1996 was the sophomoric year for Summit baseball. Featured in 1996 Summit Baseball were a variety of parallels to the base set: Above and Beyond; Artist’s Proof; and Foil. Additionally, there were a series of interesting inserts: Ballparks; Big Bang; Hitters Inc., and Positions. For this piece, we’re going to be talking specifically about the Big Bang insert.
These cards were inserted at a rate of 1:72 packs, or 1:4 boxes, which is still considered a tough pull. They feature a holo foil finish and carry a print run of 600 copies.
There is also a Mirage parallel that features a holographic image of a floating baseball in the foreground and a print run of 600 copies. This version also has a white strip behind the serial number on the back of the card.
Pinnacle ran a promotion that year to market the Summit brand by creating a unique contest around the Big Bang Mirage parallel. There were two levels to this contest, each with unique levels of completion difficulty. Here’s how it went:
- Level 2: Collectors that collected an entire set of 1996 Summit Big Bang Mirage could redeem the set and receive one box of every regular issue of 1997 Pinnacle products for baseball.
- Level 1: Collectors that collected an entire set of 1996 Summit Big Bang Mirage with each card carrying the same sequential serial number could redeem the set and receive one box of every regular issue of 1997 Pinnacle products for every sport.
Think for a moment about how difficult it would be to participate in either of these contest levels. It was 1996, a year when eBay was still in its infantile stages and hadn’t yet gone mainstream. Card shows and shops existed abundantly so that would have helped the collector, but only marginally. Given the scarcity of these cards, they would have been difficult to track down. Not to mention how impossible it would have been to complete a set of 1996 Summit Big Bang Mirage with each card having the same serial number i.e., 001/600.
We need to think about some questions here. Did Pinnacle know that this was going to be a task that carried a difficulty level of such monolithic proportions and as such ran a promotion to tease collectors into thinking they had a chance at a bunch of sealed boxes of 1997 Pinnacle products? A part of me feels like Pinnacle knew that it would be nearly impossible for any collector to complete level 1 of this mega-contest. Which ultimately meant that Pinnacle may have thought that it would be a win-win situation ? hopeful collectors would buy more of this product and Pinnacle wouldn’t ever have to give anything away for free.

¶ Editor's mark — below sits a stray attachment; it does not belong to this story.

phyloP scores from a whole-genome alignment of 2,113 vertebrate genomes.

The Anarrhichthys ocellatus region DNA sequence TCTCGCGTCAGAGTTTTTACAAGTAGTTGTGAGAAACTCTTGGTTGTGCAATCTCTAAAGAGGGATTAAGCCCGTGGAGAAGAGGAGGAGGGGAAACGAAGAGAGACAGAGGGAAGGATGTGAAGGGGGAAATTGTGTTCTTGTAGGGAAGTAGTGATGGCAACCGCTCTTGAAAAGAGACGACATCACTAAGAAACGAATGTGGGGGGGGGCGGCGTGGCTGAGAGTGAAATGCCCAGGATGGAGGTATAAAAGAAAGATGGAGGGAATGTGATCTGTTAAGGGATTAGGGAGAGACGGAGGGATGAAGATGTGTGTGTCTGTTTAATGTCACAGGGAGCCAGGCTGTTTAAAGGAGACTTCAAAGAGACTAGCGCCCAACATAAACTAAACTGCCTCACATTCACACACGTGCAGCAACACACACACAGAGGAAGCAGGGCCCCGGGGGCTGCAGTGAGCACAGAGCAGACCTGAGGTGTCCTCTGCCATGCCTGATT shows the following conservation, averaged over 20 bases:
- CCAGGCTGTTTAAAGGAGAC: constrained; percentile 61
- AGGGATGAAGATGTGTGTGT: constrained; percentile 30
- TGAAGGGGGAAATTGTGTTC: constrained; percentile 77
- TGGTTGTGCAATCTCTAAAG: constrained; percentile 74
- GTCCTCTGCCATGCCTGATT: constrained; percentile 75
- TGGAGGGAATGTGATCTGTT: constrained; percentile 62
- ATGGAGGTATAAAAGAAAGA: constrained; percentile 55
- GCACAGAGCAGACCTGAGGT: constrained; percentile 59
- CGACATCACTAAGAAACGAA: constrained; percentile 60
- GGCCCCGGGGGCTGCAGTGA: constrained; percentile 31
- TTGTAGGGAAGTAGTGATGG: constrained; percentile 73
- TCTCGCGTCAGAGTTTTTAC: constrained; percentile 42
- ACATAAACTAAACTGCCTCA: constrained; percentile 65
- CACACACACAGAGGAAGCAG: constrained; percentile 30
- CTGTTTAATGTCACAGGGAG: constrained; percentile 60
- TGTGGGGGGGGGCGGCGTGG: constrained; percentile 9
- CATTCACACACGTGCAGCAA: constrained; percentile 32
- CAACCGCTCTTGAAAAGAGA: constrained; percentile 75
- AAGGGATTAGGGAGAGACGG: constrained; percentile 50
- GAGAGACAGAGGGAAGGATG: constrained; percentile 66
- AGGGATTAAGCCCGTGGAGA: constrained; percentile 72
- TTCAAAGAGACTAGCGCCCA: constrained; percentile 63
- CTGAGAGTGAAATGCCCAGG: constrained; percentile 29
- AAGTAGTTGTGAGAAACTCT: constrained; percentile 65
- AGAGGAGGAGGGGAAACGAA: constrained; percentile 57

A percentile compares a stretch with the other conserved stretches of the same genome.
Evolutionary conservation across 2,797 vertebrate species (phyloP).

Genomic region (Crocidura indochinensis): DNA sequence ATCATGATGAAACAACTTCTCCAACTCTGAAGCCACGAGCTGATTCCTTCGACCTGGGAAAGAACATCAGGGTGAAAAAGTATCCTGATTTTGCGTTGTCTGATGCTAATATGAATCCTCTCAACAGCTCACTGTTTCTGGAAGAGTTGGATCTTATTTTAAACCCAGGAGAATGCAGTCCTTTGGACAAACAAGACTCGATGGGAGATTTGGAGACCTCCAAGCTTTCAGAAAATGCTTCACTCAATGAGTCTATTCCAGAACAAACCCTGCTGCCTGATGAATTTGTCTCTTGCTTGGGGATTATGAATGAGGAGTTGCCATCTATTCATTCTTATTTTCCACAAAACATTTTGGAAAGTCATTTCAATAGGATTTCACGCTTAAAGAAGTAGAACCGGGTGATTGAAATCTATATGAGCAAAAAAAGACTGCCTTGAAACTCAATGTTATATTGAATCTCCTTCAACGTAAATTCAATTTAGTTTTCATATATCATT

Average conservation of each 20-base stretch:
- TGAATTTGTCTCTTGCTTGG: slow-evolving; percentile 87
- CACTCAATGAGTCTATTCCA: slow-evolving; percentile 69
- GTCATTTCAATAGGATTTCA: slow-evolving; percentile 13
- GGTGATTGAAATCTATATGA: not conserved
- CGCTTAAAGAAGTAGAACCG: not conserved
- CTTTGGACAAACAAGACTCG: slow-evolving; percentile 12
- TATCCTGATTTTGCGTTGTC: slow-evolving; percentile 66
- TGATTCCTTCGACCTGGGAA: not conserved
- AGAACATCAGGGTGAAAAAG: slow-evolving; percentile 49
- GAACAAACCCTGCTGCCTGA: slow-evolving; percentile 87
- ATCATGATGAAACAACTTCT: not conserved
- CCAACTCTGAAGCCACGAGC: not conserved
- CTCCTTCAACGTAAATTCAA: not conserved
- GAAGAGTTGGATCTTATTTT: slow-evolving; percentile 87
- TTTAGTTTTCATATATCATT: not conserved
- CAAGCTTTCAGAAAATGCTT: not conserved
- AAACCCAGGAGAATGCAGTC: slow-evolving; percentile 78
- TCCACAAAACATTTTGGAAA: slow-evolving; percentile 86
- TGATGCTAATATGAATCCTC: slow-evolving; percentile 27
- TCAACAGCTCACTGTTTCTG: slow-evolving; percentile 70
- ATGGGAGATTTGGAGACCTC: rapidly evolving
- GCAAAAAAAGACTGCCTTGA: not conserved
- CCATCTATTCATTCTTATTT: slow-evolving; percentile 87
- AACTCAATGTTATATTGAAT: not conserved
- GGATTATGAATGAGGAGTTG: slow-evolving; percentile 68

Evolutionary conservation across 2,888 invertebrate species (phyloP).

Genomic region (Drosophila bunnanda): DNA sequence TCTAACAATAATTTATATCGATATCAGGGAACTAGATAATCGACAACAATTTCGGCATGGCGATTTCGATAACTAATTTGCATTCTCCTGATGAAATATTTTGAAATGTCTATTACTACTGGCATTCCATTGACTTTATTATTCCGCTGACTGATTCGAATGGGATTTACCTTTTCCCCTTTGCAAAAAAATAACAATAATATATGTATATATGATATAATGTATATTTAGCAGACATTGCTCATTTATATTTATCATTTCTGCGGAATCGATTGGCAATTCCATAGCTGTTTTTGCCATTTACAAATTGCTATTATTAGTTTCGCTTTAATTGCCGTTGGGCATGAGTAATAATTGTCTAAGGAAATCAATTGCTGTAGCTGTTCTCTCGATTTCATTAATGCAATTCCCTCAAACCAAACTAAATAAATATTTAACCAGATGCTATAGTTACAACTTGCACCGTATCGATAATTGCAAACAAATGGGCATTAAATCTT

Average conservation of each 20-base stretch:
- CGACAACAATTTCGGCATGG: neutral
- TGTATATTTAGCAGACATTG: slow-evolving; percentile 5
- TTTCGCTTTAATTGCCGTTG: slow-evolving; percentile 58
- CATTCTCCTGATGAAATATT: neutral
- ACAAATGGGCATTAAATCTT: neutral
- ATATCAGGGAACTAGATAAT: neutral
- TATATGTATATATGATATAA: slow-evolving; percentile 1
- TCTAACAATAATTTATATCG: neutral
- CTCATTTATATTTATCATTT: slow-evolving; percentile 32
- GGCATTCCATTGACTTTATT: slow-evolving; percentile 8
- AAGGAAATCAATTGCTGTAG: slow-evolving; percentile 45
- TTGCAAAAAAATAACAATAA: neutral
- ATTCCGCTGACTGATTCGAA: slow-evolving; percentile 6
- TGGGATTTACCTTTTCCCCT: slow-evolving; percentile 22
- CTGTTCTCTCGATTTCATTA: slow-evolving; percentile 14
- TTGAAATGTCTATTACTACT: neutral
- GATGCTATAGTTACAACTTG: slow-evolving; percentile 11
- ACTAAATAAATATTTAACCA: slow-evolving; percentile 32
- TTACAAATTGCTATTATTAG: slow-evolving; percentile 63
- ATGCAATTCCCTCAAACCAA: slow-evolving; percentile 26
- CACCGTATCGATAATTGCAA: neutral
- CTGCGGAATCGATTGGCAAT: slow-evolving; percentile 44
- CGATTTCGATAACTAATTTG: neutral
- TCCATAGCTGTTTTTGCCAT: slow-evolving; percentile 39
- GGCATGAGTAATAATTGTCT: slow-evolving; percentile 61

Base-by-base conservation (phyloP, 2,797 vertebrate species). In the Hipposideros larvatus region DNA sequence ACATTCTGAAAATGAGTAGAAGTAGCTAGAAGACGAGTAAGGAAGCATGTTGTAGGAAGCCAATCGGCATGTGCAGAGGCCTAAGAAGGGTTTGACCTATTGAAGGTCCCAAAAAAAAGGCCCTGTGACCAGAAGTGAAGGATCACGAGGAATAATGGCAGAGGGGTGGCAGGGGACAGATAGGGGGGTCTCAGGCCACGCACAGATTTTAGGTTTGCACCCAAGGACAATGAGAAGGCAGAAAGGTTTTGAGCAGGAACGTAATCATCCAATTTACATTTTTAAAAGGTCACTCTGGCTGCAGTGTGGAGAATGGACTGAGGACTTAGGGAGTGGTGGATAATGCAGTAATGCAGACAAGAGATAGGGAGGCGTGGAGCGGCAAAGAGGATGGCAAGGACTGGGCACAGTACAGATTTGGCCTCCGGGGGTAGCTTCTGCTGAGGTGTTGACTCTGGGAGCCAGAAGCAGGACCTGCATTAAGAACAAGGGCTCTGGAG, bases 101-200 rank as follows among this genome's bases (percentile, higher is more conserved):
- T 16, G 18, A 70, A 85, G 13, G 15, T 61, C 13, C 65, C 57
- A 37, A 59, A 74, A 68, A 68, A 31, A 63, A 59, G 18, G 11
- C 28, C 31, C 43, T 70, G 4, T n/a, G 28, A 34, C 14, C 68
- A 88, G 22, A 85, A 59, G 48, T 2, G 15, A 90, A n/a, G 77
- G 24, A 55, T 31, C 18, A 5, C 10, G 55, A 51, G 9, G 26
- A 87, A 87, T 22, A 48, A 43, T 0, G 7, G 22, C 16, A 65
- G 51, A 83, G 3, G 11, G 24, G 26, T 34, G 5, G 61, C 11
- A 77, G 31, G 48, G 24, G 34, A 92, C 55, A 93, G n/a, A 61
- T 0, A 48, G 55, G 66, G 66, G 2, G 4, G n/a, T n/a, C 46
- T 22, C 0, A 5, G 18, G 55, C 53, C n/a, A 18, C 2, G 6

But think about this, what if a collector did in fact manage to do the impossible and piece together an entire set of 1996 Summit Big Bang Mirage with each card containing the same sequential serial number?
Here’s where it starts to get interesting. Think about the nature of Level 1 of the contest for a moment. Think about how difficult it would be to pull together the entire set of 1996 Summit Big Bang Mirage with each card containing the same serial number. Remember, this was pre-eBay, and for the most part, pre-online marketplaces. Also think about this, there are 16 cards in the set and these Mirage parallels were inserted at a rate of 1:72 packs or 1:4 boxes. This means that for a collector to build the set to accommodate just Level 2 alone, they would have to open (72 x 16) = 1152 packs, or 64 boxes. That’s just to collect a set of 1996 Summit Big Bang Mirage with any serial number!
While you’re thinking about that, think about this, for a collector to build a set of Mirage with each card containing the same serial number to accommodate the ultra elusive Level 1, they would have to open (72 x 16 x 600) = 691,200 packs, or 38,400 boxes, which would be every box ever produced of this limited product. The likelihood of any collector opening that much product is probably ultra slim to none with a gross slant toward none. So that would mean that to complete Level 1, they would have to search and search to no end to find and piece together this 16-card set with each card containing the same serial number. For the time, it would have been an almost impossible task.
But what if, just what if a collector did manage to pull together the entire 1996 Summit Big Bang Mirage set with each card containing the same serial number? How would Pinnacle respond? Would they be in such shock that they would go above and beyond (no pun intended) to accommodate the winner?
Take a look for a moment who is depicted on that promotional piece. Who’s shown there? That’s right, Mr. Frank Thomas. He was the icon for this contest. Think about this for a moment, if you ran a promotion of this impossible nature, and you printed the cards, would you consider doing something special for the winner beyond what was promised?
Perhaps Pinnacle printed one copy, just one, of the Frank Thomas 1996 Summit Big Bang Mirage and sent it to the first person to complete this contest at any level while I’d like to believe that if this was the case, it was for Level 1.
Also, maybe it was the case that Pinnacle didn’t report the existence of this card because it was done last minute and for the sole purpose of doing something special for a winner that achieved a literally impossible task.
Finally, think about this, 1/1s weren’t available to any mainstream degree until 1997, the year after this card was made. That means that if my belief is fact, this may be the first ever 1/1 Frank Thomas card to enter the market, which would make this a revolutionary release for its time and perhaps the most important 1/1 Frank Thomas card that exists today.
I want to learn more about this card so if you know anything, please post a comment. Many thanks.
To see what’s currently on eBay from 1996 Summit Big Bang, click here.